In the instant case, the circuit court properly exercised its discretion to consider the impact of the bankruptcy court's orders. See In re Adoption/Guardianship of Joshua M., 166 Md.App. 341, 356 (2005) (holding “that Rule 2–534 accords the trial court discretion to consider admissible evidence of facts occurring after the date of entry of judgment when those facts are directly related to relevant facts arising between the date of trial and the date of entry of judgment”). The circuit court scheduled a hearing even though a hearing is typically not required for a motion to reconsider the grant of summary judgment. See Md. Rule 2–311(f); see also Lowman v. Consol. Rail Corp., 68 Md.App. 64, 75 (1986). Furthermore, the hearing transcript reflects that the court accepted the evidence of the post-judgment developments and considered the parties' written arguments regarding the effect of the bankruptcy court's decisions. The court specifically directed the parties to address the potential curative effect of the bankruptcy court's orders. Uni–Select did not object to the consideration of “post-judgment” evidence, but instead maintained that the circuit court's ruling was legally correct even in light of the outcome of the bankruptcy proceedings.
Although the circuit court did not elaborate when it denied Schlotzhauer's post-judgment motion, the circumstances establish that the court credited the argument that Uni–Select was legally entitled to judgment even if Schlotzhauer had been revested with the right to assert her claim as of the date of her bankruptcy petition in 2010. See Wormwood, 124 Md.App. at 701 (inferring from comments by court and arguments made by appellee that dismissal and denial of reconsideration rested on resolution of legal question). To the extent that the court's ruling depended upon this purely legal determination, the scope of appellate review necessarily broadens. See Harrison–Solomon v. State, 216 Md.App. 138, 146 (2014) (in reviewing denial of motion to alter or amend for overall abuse of discretion, explaining that “[t]o the extent that our decision involves ․ questions of law, our review is de novo ”); U.S. Life Ins. Co. of New York v. Wilson, 198 Md.App. 453, 463–64 (2011) (noting that, even though some arguments were raised on motion for reconsideration of summary judgment order, “[f]or all intents and purposes ․ we are reviewing all aspects of the summary judgment decision de novo ”).
Consequently, the focus of our review shifts. The central question becomes: after the circuit court exercised its discretion to consider the bankruptcy court's rulings concerning when Schlotzhauer reacquired her claim, was the court correct in ruling that Uni–Select was still entitled to summary judgment?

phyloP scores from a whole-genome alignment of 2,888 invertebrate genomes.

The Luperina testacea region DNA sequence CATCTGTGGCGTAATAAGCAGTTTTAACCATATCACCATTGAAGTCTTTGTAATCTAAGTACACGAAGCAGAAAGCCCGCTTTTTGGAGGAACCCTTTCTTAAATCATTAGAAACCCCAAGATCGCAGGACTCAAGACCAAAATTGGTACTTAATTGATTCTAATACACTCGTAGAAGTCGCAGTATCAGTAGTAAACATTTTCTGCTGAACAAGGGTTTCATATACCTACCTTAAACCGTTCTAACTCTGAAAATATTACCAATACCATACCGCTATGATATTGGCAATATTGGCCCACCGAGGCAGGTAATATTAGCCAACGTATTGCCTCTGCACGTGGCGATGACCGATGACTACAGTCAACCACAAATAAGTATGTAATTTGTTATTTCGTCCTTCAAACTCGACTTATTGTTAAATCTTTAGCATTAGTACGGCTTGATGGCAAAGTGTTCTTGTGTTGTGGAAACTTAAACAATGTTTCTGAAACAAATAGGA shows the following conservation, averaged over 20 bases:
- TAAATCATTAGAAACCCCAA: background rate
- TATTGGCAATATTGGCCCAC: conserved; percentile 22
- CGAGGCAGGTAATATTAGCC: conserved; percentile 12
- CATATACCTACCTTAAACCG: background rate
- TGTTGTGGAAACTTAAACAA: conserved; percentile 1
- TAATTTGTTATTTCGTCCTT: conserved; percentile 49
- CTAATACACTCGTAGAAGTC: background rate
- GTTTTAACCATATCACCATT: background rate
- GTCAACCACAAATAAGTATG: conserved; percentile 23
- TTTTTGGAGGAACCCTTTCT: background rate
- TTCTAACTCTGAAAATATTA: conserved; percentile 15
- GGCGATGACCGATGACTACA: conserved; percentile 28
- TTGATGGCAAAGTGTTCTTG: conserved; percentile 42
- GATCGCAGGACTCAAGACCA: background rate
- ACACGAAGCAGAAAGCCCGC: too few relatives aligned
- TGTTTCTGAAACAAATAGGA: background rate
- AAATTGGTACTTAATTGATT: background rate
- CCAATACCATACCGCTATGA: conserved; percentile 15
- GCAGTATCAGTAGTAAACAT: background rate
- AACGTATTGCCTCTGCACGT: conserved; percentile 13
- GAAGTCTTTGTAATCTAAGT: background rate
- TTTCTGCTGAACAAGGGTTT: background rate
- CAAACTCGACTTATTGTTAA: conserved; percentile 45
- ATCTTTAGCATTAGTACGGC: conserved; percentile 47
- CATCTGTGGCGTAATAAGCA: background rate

A. As a Matter of Federal Bankruptcy Law, Schlotzhauer Owned the Claim as of the Date of Summary Judgment
A petition for bankruptcy, when filed by a debtor such as Schlotzhauer, “creates an estate ․ comprised of all ․ property,” including “all legal or equitable interests of the debtor in property at the commencement of the case.” 11 U.S.C. § 541(a)(1). This definition encompasses all kinds of tangible and intangible assets, including personal injury claims and including property that may be exempt under state law. See, e.g., In re Orso, 283 F.3d 686, 691 (5th Cir.2002); In re Wischan, 77 F.3d 875, 877 (5th Cir.1996); Tignor v. Parkinson, 729 F.2d 977, 980 (4th Cir.1984). The estate is represented by a trustee, who has the capacity to file suit to assert the debtor's claims. See 11 U.S.C. § 323.
The debtor must file a schedule of assets and liabilities at the time of the petition (11 U.S.C. § 521(a)(1)(B)(i); Fed. R. Bankr.P. 1007) and must list all property that the debtor claims as exempt. 11 U.S.C. § 522(l). A party in interest to the bankruptcy proceeding, in turn, may object to the debtor's claims for exemptions. Fed. R. Bankr.P. 4003(b)(1). “If an interested party fails to object within the time allowed, a claimed exemption will exclude the subject property from the estate[.]” Schwab v. Reilly, 560 U.S. 770, 775 (2010).
Maryland residents can claim exemptions under state law, including an exemption “from execution on a judgment” that is “payable in the event of sickness, accident, injury, or death of any person, including compensation for loss of future earnings.” CJP § 11–504(b)(2); see In re Dobbins, 249 B.R. 849, 851–52 & nn. 3–4 (Bankr.D.Md.2000).